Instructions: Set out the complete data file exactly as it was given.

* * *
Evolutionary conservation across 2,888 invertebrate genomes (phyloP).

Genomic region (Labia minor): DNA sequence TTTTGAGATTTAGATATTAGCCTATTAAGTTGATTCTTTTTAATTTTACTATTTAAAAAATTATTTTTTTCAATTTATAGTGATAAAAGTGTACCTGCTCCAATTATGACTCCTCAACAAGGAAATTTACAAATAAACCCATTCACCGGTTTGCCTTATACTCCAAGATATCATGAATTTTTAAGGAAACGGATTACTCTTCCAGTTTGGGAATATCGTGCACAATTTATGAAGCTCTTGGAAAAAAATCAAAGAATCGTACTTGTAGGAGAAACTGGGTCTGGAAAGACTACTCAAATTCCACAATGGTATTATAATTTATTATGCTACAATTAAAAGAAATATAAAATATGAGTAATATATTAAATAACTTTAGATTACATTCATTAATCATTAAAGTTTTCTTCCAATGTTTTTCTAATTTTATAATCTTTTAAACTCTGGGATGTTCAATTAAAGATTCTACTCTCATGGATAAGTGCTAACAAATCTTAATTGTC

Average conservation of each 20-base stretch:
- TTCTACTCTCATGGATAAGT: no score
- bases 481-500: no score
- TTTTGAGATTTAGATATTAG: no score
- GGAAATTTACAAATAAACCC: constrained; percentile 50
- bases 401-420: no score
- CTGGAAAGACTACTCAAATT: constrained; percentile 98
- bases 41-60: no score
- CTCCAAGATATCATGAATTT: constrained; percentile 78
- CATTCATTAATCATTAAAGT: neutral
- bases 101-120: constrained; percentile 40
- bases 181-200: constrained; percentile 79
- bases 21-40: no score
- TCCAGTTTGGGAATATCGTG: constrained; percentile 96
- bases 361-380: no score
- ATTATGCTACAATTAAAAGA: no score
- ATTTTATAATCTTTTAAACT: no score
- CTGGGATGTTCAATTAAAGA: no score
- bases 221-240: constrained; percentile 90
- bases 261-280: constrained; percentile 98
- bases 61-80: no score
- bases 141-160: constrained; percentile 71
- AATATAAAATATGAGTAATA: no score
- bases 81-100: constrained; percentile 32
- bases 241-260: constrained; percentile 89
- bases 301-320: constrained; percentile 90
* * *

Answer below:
Evolutionary conservation across 2,888 invertebrate genomes (phyloP).

Genomic region (Labia minor): DNA sequence TTTTGAGATTTAGATATTAGCCTATTAAGTTGATTCTTTTTAATTTTACTATTTAAAAAATTATTTTTTTCAATTTATAGTGATAAAAGTGTACCTGCTCCAATTATGACTCCTCAACAAGGAAATTTACAAATAAACCCATTCACCGGTTTGCCTTATACTCCAAGATATCATGAATTTTTAAGGAAACGGATTACTCTTCCAGTTTGGGAATATCGTGCACAATTTATGAAGCTCTTGGAAAAAAATCAAAGAATCGTACTTGTAGGAGAAACTGGGTCTGGAAAGACTACTCAAATTCCACAATGGTATTATAATTTATTATGCTACAATTAAAAGAAATATAAAATATGAGTAATATATTAAATAACTTTAGATTACATTCATTAATCATTAAAGTTTTCTTCCAATGTTTTTCTAATTTTATAATCTTTTAAACTCTGGGATGTTCAATTAAAGATTCTACTCTCATGGATAAGTGCTAACAAATCTTAATTGTC

Average conservation of each 20-base stretch:
- TTCTACTCTCATGGATAAGT: no score
- bases 481-500: no score
- TTTTGAGATTTAGATATTAG: no score
- GGAAATTTACAAATAAACCC: constrained; percentile 50
- bases 401-420: no score
- CTGGAAAGACTACTCAAATT: constrained; percentile 98
- bases 41-60: no score
- CTCCAAGATATCATGAATTT: constrained; percentile 78
- CATTCATTAATCATTAAAGT: neutral
- bases 101-120: constrained; percentile 40
- bases 181-200: constrained; percentile 79
- bases 21-40: no score
- TCCAGTTTGGGAATATCGTG: constrained; percentile 96
- bases 361-380: no score
- ATTATGCTACAATTAAAAGA: no score
- ATTTTATAATCTTTTAAACT: no score
- CTGGGATGTTCAATTAAAGA: no score
- bases 221-240: constrained; percentile 90
- bases 261-280: constrained; percentile 98
- bases 61-80: no score
- bases 141-160: constrained; percentile 71
- AATATAAAATATGAGTAATA: no score
- bases 81-100: constrained; percentile 32
- bases 241-260: constrained; percentile 89
- bases 301-320: constrained; percentile 90